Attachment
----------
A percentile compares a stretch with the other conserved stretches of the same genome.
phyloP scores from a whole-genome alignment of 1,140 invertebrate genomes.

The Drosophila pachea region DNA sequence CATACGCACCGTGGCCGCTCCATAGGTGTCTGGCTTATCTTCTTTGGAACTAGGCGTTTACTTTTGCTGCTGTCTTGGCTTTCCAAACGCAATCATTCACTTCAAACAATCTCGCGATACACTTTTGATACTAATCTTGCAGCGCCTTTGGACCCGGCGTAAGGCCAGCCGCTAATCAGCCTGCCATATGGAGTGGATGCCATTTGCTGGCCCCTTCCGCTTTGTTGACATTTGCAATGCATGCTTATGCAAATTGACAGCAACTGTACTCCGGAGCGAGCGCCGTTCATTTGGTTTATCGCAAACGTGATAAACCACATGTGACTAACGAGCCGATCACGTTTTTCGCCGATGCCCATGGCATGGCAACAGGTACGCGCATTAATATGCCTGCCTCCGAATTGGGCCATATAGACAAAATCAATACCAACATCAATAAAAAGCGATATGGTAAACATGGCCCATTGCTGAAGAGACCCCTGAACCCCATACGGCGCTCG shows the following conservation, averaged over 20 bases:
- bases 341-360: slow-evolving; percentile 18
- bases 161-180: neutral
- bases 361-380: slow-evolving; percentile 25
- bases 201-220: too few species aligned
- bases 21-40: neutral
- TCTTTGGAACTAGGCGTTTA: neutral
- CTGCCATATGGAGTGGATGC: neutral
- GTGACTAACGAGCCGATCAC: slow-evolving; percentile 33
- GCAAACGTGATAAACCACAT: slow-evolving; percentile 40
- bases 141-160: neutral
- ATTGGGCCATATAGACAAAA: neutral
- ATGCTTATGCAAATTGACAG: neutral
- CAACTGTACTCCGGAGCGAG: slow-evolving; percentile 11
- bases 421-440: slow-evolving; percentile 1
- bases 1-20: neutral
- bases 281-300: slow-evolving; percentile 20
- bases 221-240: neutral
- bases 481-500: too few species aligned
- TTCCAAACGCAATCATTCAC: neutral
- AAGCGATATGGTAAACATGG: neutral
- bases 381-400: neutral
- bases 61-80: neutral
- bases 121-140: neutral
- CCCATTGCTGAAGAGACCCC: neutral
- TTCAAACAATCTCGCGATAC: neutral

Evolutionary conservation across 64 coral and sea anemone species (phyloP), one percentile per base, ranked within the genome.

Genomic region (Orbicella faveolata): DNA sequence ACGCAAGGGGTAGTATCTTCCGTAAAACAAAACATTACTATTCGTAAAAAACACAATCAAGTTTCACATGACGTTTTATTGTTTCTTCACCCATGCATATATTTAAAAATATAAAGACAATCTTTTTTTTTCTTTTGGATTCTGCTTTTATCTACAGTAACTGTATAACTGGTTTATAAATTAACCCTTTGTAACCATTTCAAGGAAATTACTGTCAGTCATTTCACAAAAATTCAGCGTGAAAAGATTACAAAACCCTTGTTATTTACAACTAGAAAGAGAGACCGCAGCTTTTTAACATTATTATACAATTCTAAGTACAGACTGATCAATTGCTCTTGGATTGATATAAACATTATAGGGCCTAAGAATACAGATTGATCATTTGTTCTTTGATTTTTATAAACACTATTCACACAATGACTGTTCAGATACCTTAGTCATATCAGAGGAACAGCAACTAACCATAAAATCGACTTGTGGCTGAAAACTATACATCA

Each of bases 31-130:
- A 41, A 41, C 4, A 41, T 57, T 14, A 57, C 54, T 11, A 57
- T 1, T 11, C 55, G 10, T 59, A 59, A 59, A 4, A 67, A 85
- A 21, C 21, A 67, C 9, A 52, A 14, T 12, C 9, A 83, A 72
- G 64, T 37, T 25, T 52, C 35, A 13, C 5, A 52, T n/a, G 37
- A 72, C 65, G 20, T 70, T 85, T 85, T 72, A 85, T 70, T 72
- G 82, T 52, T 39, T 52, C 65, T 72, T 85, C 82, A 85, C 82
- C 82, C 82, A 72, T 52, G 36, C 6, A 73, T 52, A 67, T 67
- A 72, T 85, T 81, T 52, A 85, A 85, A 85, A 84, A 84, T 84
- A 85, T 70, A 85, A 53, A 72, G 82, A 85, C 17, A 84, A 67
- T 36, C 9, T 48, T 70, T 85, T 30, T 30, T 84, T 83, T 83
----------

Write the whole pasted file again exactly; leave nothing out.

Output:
A percentile compares a stretch with the other conserved stretches of the same genome.
phyloP scores from a whole-genome alignment of 1,140 invertebrate genomes.

The Drosophila pachea region DNA sequence CATACGCACCGTGGCCGCTCCATAGGTGTCTGGCTTATCTTCTTTGGAACTAGGCGTTTACTTTTGCTGCTGTCTTGGCTTTCCAAACGCAATCATTCACTTCAAACAATCTCGCGATACACTTTTGATACTAATCTTGCAGCGCCTTTGGACCCGGCGTAAGGCCAGCCGCTAATCAGCCTGCCATATGGAGTGGATGCCATTTGCTGGCCCCTTCCGCTTTGTTGACATTTGCAATGCATGCTTATGCAAATTGACAGCAACTGTACTCCGGAGCGAGCGCCGTTCATTTGGTTTATCGCAAACGTGATAAACCACATGTGACTAACGAGCCGATCACGTTTTTCGCCGATGCCCATGGCATGGCAACAGGTACGCGCATTAATATGCCTGCCTCCGAATTGGGCCATATAGACAAAATCAATACCAACATCAATAAAAAGCGATATGGTAAACATGGCCCATTGCTGAAGAGACCCCTGAACCCCATACGGCGCTCG shows the following conservation, averaged over 20 bases:
- bases 341-360: slow-evolving; percentile 18
- bases 161-180: neutral
- bases 361-380: slow-evolving; percentile 25
- bases 201-220: too few species aligned
- bases 21-40: neutral
- TCTTTGGAACTAGGCGTTTA: neutral
- CTGCCATATGGAGTGGATGC: neutral
- GTGACTAACGAGCCGATCAC: slow-evolving; percentile 33
- GCAAACGTGATAAACCACAT: slow-evolving; percentile 40
- bases 141-160: neutral
- ATTGGGCCATATAGACAAAA: neutral
- ATGCTTATGCAAATTGACAG: neutral
- CAACTGTACTCCGGAGCGAG: slow-evolving; percentile 11
- bases 421-440: slow-evolving; percentile 1
- bases 1-20: neutral
- bases 281-300: slow-evolving; percentile 20
- bases 221-240: neutral
- bases 481-500: too few species aligned
- TTCCAAACGCAATCATTCAC: neutral
- AAGCGATATGGTAAACATGG: neutral
- bases 381-400: neutral
- bases 61-80: neutral
- bases 121-140: neutral
- CCCATTGCTGAAGAGACCCC: neutral
- TTCAAACAATCTCGCGATAC: neutral

Evolutionary conservation across 64 coral and sea anemone species (phyloP), one percentile per base, ranked within the genome.

Genomic region (Orbicella faveolata): DNA sequence ACGCAAGGGGTAGTATCTTCCGTAAAACAAAACATTACTATTCGTAAAAAACACAATCAAGTTTCACATGACGTTTTATTGTTTCTTCACCCATGCATATATTTAAAAATATAAAGACAATCTTTTTTTTTCTTTTGGATTCTGCTTTTATCTACAGTAACTGTATAACTGGTTTATAAATTAACCCTTTGTAACCATTTCAAGGAAATTACTGTCAGTCATTTCACAAAAATTCAGCGTGAAAAGATTACAAAACCCTTGTTATTTACAACTAGAAAGAGAGACCGCAGCTTTTTAACATTATTATACAATTCTAAGTACAGACTGATCAATTGCTCTTGGATTGATATAAACATTATAGGGCCTAAGAATACAGATTGATCATTTGTTCTTTGATTTTTATAAACACTATTCACACAATGACTGTTCAGATACCTTAGTCATATCAGAGGAACAGCAACTAACCATAAAATCGACTTGTGGCTGAAAACTATACATCA

Each of bases 31-130:
- A 41, A 41, C 4, A 41, T 57, T 14, A 57, C 54, T 11, A 57
- T 1, T 11, C 55, G 10, T 59, A 59, A 59, A 4, A 67, A 85
- A 21, C 21, A 67, C 9, A 52, A 14, T 12, C 9, A 83, A 72
- G 64, T 37, T 25, T 52, C 35, A 13, C 5, A 52, T n/a, G 37
- A 72, C 65, G 20, T 70, T 85, T 85, T 72, A 85, T 70, T 72
- G 82, T 52, T 39, T 52, C 65, T 72, T 85, C 82, A 85, C 82
- C 82, C 82, A 72, T 52, G 36, C 6, A 73, T 52, A 67, T 67
- A 72, T 85, T 81, T 52, A 85, A 85, A 85, A 84, A 84, T 84
- A 85, T 70, A 85, A 53, A 72, G 82, A 85, C 17, A 84, A 67
- T 36, C 9, T 48, T 70, T 85, T 30, T 30, T 84, T 83, T 83